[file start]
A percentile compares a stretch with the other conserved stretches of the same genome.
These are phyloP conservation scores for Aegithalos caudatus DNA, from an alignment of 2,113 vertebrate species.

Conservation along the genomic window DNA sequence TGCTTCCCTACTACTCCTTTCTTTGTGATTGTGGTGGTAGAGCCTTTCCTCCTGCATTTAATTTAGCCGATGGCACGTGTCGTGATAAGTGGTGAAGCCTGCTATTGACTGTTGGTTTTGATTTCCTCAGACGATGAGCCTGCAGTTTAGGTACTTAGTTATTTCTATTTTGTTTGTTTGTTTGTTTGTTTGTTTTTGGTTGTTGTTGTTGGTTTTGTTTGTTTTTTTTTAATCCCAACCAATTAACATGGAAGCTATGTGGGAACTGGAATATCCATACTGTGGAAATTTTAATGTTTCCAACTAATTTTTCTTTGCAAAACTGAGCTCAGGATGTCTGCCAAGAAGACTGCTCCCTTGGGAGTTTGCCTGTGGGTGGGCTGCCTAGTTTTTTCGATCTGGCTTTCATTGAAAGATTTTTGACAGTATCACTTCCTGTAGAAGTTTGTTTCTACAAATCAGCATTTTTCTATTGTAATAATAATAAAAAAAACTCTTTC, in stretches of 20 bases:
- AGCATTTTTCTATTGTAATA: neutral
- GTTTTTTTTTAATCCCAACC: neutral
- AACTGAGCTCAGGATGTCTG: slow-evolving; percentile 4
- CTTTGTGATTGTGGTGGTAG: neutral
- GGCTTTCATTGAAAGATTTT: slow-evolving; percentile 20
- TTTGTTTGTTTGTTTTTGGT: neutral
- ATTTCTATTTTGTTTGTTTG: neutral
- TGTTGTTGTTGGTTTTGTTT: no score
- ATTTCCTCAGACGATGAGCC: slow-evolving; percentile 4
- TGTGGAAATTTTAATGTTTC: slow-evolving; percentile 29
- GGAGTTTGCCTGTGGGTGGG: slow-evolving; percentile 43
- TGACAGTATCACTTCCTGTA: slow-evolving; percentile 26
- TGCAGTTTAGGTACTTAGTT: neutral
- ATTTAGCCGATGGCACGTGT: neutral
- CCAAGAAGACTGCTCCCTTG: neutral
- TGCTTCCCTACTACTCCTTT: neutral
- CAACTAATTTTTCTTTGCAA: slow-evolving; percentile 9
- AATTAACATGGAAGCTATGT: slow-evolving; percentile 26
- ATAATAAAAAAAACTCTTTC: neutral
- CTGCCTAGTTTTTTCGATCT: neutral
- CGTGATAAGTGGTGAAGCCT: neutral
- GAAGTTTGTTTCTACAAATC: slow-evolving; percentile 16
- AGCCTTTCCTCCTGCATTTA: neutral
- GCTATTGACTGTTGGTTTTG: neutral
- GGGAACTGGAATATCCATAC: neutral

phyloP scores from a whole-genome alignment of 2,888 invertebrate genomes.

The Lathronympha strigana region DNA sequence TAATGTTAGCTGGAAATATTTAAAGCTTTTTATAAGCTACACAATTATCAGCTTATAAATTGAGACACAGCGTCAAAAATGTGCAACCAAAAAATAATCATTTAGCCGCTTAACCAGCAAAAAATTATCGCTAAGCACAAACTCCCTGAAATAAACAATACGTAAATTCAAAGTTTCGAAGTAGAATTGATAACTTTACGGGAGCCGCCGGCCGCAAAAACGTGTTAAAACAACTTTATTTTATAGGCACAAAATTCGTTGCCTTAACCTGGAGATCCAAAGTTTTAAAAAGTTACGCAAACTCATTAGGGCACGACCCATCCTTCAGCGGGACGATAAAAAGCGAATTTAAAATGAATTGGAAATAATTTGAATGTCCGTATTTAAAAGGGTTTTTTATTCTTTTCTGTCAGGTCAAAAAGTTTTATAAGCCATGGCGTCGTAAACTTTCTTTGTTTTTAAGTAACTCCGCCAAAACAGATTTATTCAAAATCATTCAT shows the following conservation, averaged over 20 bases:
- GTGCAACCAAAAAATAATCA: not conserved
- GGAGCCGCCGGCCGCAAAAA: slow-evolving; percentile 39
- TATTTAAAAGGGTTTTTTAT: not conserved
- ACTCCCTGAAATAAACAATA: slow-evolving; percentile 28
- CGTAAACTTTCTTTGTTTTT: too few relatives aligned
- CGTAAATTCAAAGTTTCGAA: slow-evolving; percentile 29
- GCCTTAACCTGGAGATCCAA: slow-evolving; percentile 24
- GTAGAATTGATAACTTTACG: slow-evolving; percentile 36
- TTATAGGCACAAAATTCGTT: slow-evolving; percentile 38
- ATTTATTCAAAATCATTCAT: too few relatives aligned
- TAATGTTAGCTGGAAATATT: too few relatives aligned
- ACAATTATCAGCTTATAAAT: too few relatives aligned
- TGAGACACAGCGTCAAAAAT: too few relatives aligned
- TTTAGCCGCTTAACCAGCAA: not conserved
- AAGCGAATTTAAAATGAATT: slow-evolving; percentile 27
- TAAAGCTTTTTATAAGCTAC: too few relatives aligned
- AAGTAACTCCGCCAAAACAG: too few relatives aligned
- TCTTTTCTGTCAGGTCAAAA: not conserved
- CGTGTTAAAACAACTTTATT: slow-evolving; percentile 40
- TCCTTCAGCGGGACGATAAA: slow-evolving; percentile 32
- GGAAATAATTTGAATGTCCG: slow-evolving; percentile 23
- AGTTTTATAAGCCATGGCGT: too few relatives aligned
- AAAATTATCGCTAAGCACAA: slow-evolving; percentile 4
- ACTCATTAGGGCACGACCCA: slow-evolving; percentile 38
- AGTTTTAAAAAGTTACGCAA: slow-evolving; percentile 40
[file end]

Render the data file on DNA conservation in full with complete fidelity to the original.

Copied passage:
A percentile compares a stretch with the other conserved stretches of the same genome.
These are phyloP conservation scores for Aegithalos caudatus DNA, from an alignment of 2,113 vertebrate species.

Conservation along the genomic window DNA sequence TGCTTCCCTACTACTCCTTTCTTTGTGATTGTGGTGGTAGAGCCTTTCCTCCTGCATTTAATTTAGCCGATGGCACGTGTCGTGATAAGTGGTGAAGCCTGCTATTGACTGTTGGTTTTGATTTCCTCAGACGATGAGCCTGCAGTTTAGGTACTTAGTTATTTCTATTTTGTTTGTTTGTTTGTTTGTTTGTTTTTGGTTGTTGTTGTTGGTTTTGTTTGTTTTTTTTTAATCCCAACCAATTAACATGGAAGCTATGTGGGAACTGGAATATCCATACTGTGGAAATTTTAATGTTTCCAACTAATTTTTCTTTGCAAAACTGAGCTCAGGATGTCTGCCAAGAAGACTGCTCCCTTGGGAGTTTGCCTGTGGGTGGGCTGCCTAGTTTTTTCGATCTGGCTTTCATTGAAAGATTTTTGACAGTATCACTTCCTGTAGAAGTTTGTTTCTACAAATCAGCATTTTTCTATTGTAATAATAATAAAAAAAACTCTTTC, in stretches of 20 bases:
- AGCATTTTTCTATTGTAATA: neutral
- GTTTTTTTTTAATCCCAACC: neutral
- AACTGAGCTCAGGATGTCTG: slow-evolving; percentile 4
- CTTTGTGATTGTGGTGGTAG: neutral
- GGCTTTCATTGAAAGATTTT: slow-evolving; percentile 20
- TTTGTTTGTTTGTTTTTGGT: neutral
- ATTTCTATTTTGTTTGTTTG: neutral
- TGTTGTTGTTGGTTTTGTTT: no score
- ATTTCCTCAGACGATGAGCC: slow-evolving; percentile 4
- TGTGGAAATTTTAATGTTTC: slow-evolving; percentile 29
- GGAGTTTGCCTGTGGGTGGG: slow-evolving; percentile 43
- TGACAGTATCACTTCCTGTA: slow-evolving; percentile 26
- TGCAGTTTAGGTACTTAGTT: neutral
- ATTTAGCCGATGGCACGTGT: neutral
- CCAAGAAGACTGCTCCCTTG: neutral
- TGCTTCCCTACTACTCCTTT: neutral
- CAACTAATTTTTCTTTGCAA: slow-evolving; percentile 9
- AATTAACATGGAAGCTATGT: slow-evolving; percentile 26
- ATAATAAAAAAAACTCTTTC: neutral
- CTGCCTAGTTTTTTCGATCT: neutral
- CGTGATAAGTGGTGAAGCCT: neutral
- GAAGTTTGTTTCTACAAATC: slow-evolving; percentile 16
- AGCCTTTCCTCCTGCATTTA: neutral
- GCTATTGACTGTTGGTTTTG: neutral
- GGGAACTGGAATATCCATAC: neutral

phyloP scores from a whole-genome alignment of 2,888 invertebrate genomes.

The Lathronympha strigana region DNA sequence TAATGTTAGCTGGAAATATTTAAAGCTTTTTATAAGCTACACAATTATCAGCTTATAAATTGAGACACAGCGTCAAAAATGTGCAACCAAAAAATAATCATTTAGCCGCTTAACCAGCAAAAAATTATCGCTAAGCACAAACTCCCTGAAATAAACAATACGTAAATTCAAAGTTTCGAAGTAGAATTGATAACTTTACGGGAGCCGCCGGCCGCAAAAACGTGTTAAAACAACTTTATTTTATAGGCACAAAATTCGTTGCCTTAACCTGGAGATCCAAAGTTTTAAAAAGTTACGCAAACTCATTAGGGCACGACCCATCCTTCAGCGGGACGATAAAAAGCGAATTTAAAATGAATTGGAAATAATTTGAATGTCCGTATTTAAAAGGGTTTTTTATTCTTTTCTGTCAGGTCAAAAAGTTTTATAAGCCATGGCGTCGTAAACTTTCTTTGTTTTTAAGTAACTCCGCCAAAACAGATTTATTCAAAATCATTCAT shows the following conservation, averaged over 20 bases:
- GTGCAACCAAAAAATAATCA: not conserved
- GGAGCCGCCGGCCGCAAAAA: slow-evolving; percentile 39
- TATTTAAAAGGGTTTTTTAT: not conserved
- ACTCCCTGAAATAAACAATA: slow-evolving; percentile 28
- CGTAAACTTTCTTTGTTTTT: too few relatives aligned
- CGTAAATTCAAAGTTTCGAA: slow-evolving; percentile 29
- GCCTTAACCTGGAGATCCAA: slow-evolving; percentile 24
- GTAGAATTGATAACTTTACG: slow-evolving; percentile 36
- TTATAGGCACAAAATTCGTT: slow-evolving; percentile 38
- ATTTATTCAAAATCATTCAT: too few relatives aligned
- TAATGTTAGCTGGAAATATT: too few relatives aligned
- ACAATTATCAGCTTATAAAT: too few relatives aligned
- TGAGACACAGCGTCAAAAAT: too few relatives aligned
- TTTAGCCGCTTAACCAGCAA: not conserved
- AAGCGAATTTAAAATGAATT: slow-evolving; percentile 27
- TAAAGCTTTTTATAAGCTAC: too few relatives aligned
- AAGTAACTCCGCCAAAACAG: too few relatives aligned
- TCTTTTCTGTCAGGTCAAAA: not conserved
- CGTGTTAAAACAACTTTATT: slow-evolving; percentile 40
- TCCTTCAGCGGGACGATAAA: slow-evolving; percentile 32
- GGAAATAATTTGAATGTCCG: slow-evolving; percentile 23
- AGTTTTATAAGCCATGGCGT: too few relatives aligned
- AAAATTATCGCTAAGCACAA: slow-evolving; percentile 4
- ACTCATTAGGGCACGACCCA: slow-evolving; percentile 38
- AGTTTTAAAAAGTTACGCAA: slow-evolving; percentile 40